Michael H. Levin: Poems and Prose
READING THE WATER
(Jackson Hole, October)
Up-country, Indian summer:
basins fenced in by fault cliffs;
the pause before autumn flash-
freezes in sere polar air.
Dry ends dance to the tambourines
of aspen rattling their twinned leaves,
cottonwoods bowing in calm
plumed grace above the creek beds.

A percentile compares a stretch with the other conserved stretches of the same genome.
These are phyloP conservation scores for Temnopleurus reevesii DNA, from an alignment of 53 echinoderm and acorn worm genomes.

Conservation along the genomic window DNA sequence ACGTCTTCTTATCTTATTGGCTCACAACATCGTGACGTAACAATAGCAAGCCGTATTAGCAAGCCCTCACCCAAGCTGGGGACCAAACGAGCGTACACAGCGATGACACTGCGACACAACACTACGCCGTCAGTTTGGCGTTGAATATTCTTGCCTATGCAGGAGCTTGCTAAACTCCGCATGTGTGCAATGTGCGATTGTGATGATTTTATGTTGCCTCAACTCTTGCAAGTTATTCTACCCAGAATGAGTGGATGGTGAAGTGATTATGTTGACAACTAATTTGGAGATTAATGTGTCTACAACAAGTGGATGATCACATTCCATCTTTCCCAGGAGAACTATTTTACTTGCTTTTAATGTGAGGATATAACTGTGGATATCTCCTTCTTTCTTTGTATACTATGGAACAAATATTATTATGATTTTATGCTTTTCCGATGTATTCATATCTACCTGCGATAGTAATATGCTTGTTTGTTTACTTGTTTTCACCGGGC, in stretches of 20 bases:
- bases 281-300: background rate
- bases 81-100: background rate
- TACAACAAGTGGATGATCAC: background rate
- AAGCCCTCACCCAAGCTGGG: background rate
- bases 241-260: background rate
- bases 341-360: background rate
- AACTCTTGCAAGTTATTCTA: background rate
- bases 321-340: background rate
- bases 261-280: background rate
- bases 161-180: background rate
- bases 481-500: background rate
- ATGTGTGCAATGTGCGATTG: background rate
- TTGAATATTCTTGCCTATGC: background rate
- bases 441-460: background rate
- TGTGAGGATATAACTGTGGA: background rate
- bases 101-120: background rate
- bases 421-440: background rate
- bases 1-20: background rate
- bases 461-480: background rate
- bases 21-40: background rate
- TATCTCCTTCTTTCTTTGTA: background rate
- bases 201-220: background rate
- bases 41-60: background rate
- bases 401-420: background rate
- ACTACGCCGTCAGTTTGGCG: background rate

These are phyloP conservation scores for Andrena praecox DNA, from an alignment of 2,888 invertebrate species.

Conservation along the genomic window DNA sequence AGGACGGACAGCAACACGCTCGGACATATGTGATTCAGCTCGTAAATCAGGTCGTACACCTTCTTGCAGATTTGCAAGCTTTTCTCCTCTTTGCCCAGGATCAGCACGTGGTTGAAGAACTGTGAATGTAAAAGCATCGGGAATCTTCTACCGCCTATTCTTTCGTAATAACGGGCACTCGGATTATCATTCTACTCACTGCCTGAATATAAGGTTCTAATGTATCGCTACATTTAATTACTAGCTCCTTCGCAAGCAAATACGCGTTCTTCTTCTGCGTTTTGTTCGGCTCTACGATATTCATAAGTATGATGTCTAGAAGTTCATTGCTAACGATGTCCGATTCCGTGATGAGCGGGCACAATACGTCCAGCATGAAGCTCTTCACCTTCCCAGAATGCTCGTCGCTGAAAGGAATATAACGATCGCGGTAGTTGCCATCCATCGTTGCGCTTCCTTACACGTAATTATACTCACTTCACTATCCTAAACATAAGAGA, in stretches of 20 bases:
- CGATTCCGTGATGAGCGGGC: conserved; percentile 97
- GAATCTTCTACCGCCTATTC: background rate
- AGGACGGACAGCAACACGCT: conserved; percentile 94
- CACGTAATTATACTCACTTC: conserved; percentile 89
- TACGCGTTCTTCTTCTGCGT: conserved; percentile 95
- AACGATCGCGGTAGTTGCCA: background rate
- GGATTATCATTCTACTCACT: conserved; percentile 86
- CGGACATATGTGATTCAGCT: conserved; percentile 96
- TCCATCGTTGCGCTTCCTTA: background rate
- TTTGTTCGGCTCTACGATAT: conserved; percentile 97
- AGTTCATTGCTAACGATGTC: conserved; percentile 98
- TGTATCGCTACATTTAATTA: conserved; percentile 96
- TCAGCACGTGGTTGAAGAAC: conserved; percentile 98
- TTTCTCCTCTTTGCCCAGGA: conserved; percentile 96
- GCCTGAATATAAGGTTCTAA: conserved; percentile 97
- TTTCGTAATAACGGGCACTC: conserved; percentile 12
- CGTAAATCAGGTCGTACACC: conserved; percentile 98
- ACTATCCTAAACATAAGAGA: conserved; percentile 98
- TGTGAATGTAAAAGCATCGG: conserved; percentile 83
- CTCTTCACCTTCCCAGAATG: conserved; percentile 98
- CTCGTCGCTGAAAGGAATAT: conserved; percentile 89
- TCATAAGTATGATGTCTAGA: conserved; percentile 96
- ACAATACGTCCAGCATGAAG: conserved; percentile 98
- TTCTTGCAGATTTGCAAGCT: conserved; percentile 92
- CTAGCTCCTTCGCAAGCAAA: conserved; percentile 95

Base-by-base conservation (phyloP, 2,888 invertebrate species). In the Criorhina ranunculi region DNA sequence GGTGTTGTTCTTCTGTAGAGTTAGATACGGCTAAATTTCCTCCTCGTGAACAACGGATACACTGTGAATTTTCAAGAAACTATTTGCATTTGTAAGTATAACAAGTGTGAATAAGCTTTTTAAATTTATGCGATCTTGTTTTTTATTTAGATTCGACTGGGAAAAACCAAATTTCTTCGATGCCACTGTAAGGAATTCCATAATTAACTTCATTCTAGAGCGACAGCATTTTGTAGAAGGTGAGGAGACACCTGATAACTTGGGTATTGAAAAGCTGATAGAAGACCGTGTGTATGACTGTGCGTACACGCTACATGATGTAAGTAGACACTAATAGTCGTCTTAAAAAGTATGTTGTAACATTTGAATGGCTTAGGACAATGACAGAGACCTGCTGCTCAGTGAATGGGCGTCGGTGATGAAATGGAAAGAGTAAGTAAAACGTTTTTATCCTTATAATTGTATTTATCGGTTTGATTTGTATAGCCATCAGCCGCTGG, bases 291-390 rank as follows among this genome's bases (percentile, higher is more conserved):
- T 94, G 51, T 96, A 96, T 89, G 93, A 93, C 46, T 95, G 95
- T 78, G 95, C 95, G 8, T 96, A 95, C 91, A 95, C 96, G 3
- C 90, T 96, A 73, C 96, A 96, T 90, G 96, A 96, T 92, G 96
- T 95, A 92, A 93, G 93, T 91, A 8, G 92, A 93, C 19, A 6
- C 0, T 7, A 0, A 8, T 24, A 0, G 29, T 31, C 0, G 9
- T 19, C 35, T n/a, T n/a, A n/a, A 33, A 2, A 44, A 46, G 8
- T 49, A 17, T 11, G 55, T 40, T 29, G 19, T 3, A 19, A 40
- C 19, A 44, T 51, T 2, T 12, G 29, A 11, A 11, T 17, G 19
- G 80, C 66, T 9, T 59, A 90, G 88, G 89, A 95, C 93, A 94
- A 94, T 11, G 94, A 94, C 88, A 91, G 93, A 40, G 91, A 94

It is the sense of space and
permanent returns that stays.
Hiking the high lakes, a hundred
square miles before you, you stand
on the backbone of continents,
breathe with the breath of the Dawn Horse,
reading the rocks like water,
like a natural recording of flow.
In long curved riffles cut by
shoaled gravel, trout park, out of fast
channels, red fins fluttering: heads to
the current, like pointers in a breeze.
From Watered Colors (2014)